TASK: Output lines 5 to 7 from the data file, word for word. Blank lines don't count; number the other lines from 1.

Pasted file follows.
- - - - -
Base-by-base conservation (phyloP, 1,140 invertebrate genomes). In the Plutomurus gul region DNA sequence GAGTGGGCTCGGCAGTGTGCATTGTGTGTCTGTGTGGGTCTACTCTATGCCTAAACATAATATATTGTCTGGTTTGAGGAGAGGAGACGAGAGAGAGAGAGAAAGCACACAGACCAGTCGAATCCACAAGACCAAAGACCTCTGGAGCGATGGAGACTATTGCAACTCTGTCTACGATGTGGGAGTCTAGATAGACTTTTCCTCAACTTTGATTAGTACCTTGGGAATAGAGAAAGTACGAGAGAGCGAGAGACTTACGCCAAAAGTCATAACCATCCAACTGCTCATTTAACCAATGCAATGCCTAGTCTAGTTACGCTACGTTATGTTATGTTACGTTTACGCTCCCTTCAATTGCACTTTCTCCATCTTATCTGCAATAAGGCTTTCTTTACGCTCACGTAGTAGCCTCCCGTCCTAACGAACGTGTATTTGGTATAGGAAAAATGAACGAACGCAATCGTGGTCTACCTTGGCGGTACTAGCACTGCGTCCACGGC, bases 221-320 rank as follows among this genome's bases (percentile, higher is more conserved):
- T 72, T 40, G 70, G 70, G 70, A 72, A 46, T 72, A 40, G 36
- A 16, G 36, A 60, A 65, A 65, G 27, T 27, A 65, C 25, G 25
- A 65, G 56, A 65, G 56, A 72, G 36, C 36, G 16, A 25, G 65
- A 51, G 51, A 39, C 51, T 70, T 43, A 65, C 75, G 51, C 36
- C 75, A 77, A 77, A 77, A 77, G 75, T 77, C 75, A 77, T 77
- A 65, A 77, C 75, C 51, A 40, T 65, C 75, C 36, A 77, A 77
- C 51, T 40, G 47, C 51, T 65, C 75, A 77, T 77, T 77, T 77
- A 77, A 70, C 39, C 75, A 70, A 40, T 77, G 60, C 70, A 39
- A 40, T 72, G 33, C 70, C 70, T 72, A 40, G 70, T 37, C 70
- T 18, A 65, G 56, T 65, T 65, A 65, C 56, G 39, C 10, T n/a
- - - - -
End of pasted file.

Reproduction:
- A 51, G 51, A 39, C 51, T 70, T 43, A 65, C 75, G 51, C 36
- C 75, A 77, A 77, A 77, A 77, G 75, T 77, C 75, A 77, T 77
- A 65, A 77, C 75, C 51, A 40, T 65, C 75, C 36, A 77, A 77